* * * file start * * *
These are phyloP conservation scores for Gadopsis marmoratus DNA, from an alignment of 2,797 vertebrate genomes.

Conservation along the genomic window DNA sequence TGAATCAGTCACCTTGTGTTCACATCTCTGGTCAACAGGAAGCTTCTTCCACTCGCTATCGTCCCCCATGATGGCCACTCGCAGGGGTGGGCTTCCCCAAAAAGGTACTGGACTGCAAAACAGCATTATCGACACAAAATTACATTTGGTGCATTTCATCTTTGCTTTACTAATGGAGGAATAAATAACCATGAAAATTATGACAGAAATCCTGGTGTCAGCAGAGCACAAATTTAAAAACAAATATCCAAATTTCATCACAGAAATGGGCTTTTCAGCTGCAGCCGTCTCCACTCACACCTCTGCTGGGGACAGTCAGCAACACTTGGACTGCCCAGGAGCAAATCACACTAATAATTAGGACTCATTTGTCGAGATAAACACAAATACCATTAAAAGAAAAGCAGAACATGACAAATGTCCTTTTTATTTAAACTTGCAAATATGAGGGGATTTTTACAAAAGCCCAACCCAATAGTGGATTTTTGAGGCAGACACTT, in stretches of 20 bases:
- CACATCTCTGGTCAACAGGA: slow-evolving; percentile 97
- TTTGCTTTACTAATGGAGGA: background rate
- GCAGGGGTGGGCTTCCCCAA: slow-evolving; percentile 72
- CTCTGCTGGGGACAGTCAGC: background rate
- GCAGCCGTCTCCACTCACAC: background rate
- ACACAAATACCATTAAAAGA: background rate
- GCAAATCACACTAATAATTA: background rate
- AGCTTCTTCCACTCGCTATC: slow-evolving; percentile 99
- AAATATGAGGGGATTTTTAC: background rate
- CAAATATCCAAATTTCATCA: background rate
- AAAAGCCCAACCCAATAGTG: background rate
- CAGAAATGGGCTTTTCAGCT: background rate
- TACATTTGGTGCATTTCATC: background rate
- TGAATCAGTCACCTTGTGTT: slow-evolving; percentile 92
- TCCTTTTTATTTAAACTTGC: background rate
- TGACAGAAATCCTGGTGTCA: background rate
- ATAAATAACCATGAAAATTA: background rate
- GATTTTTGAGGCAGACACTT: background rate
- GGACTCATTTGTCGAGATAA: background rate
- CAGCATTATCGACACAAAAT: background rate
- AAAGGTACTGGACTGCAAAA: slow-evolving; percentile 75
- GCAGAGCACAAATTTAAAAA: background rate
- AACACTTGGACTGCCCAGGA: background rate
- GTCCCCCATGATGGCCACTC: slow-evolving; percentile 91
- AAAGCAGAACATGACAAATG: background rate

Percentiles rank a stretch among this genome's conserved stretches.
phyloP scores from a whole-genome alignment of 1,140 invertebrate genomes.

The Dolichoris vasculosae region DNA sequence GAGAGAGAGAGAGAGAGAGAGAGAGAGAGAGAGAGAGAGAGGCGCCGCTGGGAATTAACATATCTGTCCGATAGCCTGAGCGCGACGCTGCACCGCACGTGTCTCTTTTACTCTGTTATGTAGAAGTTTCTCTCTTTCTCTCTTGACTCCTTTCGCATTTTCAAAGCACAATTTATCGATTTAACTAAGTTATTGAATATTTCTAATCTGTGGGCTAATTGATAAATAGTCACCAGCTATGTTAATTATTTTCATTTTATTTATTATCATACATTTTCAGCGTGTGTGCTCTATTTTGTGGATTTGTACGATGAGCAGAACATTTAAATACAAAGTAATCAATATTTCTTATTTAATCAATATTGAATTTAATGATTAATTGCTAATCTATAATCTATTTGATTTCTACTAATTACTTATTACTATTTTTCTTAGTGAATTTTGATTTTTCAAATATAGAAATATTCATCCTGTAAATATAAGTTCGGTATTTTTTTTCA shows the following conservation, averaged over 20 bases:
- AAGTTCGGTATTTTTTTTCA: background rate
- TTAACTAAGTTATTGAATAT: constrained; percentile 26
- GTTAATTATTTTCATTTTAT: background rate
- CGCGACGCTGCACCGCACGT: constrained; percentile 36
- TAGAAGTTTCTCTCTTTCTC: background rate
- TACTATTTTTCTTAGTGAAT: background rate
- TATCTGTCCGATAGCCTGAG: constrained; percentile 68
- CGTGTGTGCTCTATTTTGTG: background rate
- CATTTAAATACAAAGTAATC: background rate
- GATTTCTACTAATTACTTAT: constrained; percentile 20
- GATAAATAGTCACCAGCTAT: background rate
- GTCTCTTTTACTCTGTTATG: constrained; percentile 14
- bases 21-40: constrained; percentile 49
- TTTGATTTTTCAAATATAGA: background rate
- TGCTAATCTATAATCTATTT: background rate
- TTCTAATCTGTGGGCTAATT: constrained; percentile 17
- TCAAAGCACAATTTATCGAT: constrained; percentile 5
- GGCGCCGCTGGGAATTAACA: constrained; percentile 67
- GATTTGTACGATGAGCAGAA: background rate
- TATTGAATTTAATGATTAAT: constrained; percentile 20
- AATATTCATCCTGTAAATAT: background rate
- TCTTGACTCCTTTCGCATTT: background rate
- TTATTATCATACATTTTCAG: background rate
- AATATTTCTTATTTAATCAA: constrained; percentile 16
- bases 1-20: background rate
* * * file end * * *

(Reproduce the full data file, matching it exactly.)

These are phyloP conservation scores for Gadopsis marmoratus DNA, from an alignment of 2,797 vertebrate genomes.

Conservation along the genomic window DNA sequence TGAATCAGTCACCTTGTGTTCACATCTCTGGTCAACAGGAAGCTTCTTCCACTCGCTATCGTCCCCCATGATGGCCACTCGCAGGGGTGGGCTTCCCCAAAAAGGTACTGGACTGCAAAACAGCATTATCGACACAAAATTACATTTGGTGCATTTCATCTTTGCTTTACTAATGGAGGAATAAATAACCATGAAAATTATGACAGAAATCCTGGTGTCAGCAGAGCACAAATTTAAAAACAAATATCCAAATTTCATCACAGAAATGGGCTTTTCAGCTGCAGCCGTCTCCACTCACACCTCTGCTGGGGACAGTCAGCAACACTTGGACTGCCCAGGAGCAAATCACACTAATAATTAGGACTCATTTGTCGAGATAAACACAAATACCATTAAAAGAAAAGCAGAACATGACAAATGTCCTTTTTATTTAAACTTGCAAATATGAGGGGATTTTTACAAAAGCCCAACCCAATAGTGGATTTTTGAGGCAGACACTT, in stretches of 20 bases:
- CACATCTCTGGTCAACAGGA: slow-evolving; percentile 97
- TTTGCTTTACTAATGGAGGA: background rate
- GCAGGGGTGGGCTTCCCCAA: slow-evolving; percentile 72
- CTCTGCTGGGGACAGTCAGC: background rate
- GCAGCCGTCTCCACTCACAC: background rate
- ACACAAATACCATTAAAAGA: background rate
- GCAAATCACACTAATAATTA: background rate
- AGCTTCTTCCACTCGCTATC: slow-evolving; percentile 99
- AAATATGAGGGGATTTTTAC: background rate
- CAAATATCCAAATTTCATCA: background rate
- AAAAGCCCAACCCAATAGTG: background rate
- CAGAAATGGGCTTTTCAGCT: background rate
- TACATTTGGTGCATTTCATC: background rate
- TGAATCAGTCACCTTGTGTT: slow-evolving; percentile 92
- TCCTTTTTATTTAAACTTGC: background rate
- TGACAGAAATCCTGGTGTCA: background rate
- ATAAATAACCATGAAAATTA: background rate
- GATTTTTGAGGCAGACACTT: background rate
- GGACTCATTTGTCGAGATAA: background rate
- CAGCATTATCGACACAAAAT: background rate
- AAAGGTACTGGACTGCAAAA: slow-evolving; percentile 75
- GCAGAGCACAAATTTAAAAA: background rate
- AACACTTGGACTGCCCAGGA: background rate
- GTCCCCCATGATGGCCACTC: slow-evolving; percentile 91
- AAAGCAGAACATGACAAATG: background rate

Percentiles rank a stretch among this genome's conserved stretches.
phyloP scores from a whole-genome alignment of 1,140 invertebrate genomes.

The Dolichoris vasculosae region DNA sequence GAGAGAGAGAGAGAGAGAGAGAGAGAGAGAGAGAGAGAGAGGCGCCGCTGGGAATTAACATATCTGTCCGATAGCCTGAGCGCGACGCTGCACCGCACGTGTCTCTTTTACTCTGTTATGTAGAAGTTTCTCTCTTTCTCTCTTGACTCCTTTCGCATTTTCAAAGCACAATTTATCGATTTAACTAAGTTATTGAATATTTCTAATCTGTGGGCTAATTGATAAATAGTCACCAGCTATGTTAATTATTTTCATTTTATTTATTATCATACATTTTCAGCGTGTGTGCTCTATTTTGTGGATTTGTACGATGAGCAGAACATTTAAATACAAAGTAATCAATATTTCTTATTTAATCAATATTGAATTTAATGATTAATTGCTAATCTATAATCTATTTGATTTCTACTAATTACTTATTACTATTTTTCTTAGTGAATTTTGATTTTTCAAATATAGAAATATTCATCCTGTAAATATAAGTTCGGTATTTTTTTTCA shows the following conservation, averaged over 20 bases:
- AAGTTCGGTATTTTTTTTCA: background rate
- TTAACTAAGTTATTGAATAT: constrained; percentile 26
- GTTAATTATTTTCATTTTAT: background rate
- CGCGACGCTGCACCGCACGT: constrained; percentile 36
- TAGAAGTTTCTCTCTTTCTC: background rate
- TACTATTTTTCTTAGTGAAT: background rate
- TATCTGTCCGATAGCCTGAG: constrained; percentile 68
- CGTGTGTGCTCTATTTTGTG: background rate
- CATTTAAATACAAAGTAATC: background rate
- GATTTCTACTAATTACTTAT: constrained; percentile 20
- GATAAATAGTCACCAGCTAT: background rate
- GTCTCTTTTACTCTGTTATG: constrained; percentile 14
- bases 21-40: constrained; percentile 49
- TTTGATTTTTCAAATATAGA: background rate
- TGCTAATCTATAATCTATTT: background rate
- TTCTAATCTGTGGGCTAATT: constrained; percentile 17
- TCAAAGCACAATTTATCGAT: constrained; percentile 5
- GGCGCCGCTGGGAATTAACA: constrained; percentile 67
- GATTTGTACGATGAGCAGAA: background rate
- TATTGAATTTAATGATTAAT: constrained; percentile 20
- AATATTCATCCTGTAAATAT: background rate
- TCTTGACTCCTTTCGCATTT: background rate
- TTATTATCATACATTTTCAG: background rate
- AATATTTCTTATTTAATCAA: constrained; percentile 16
- bases 1-20: background rate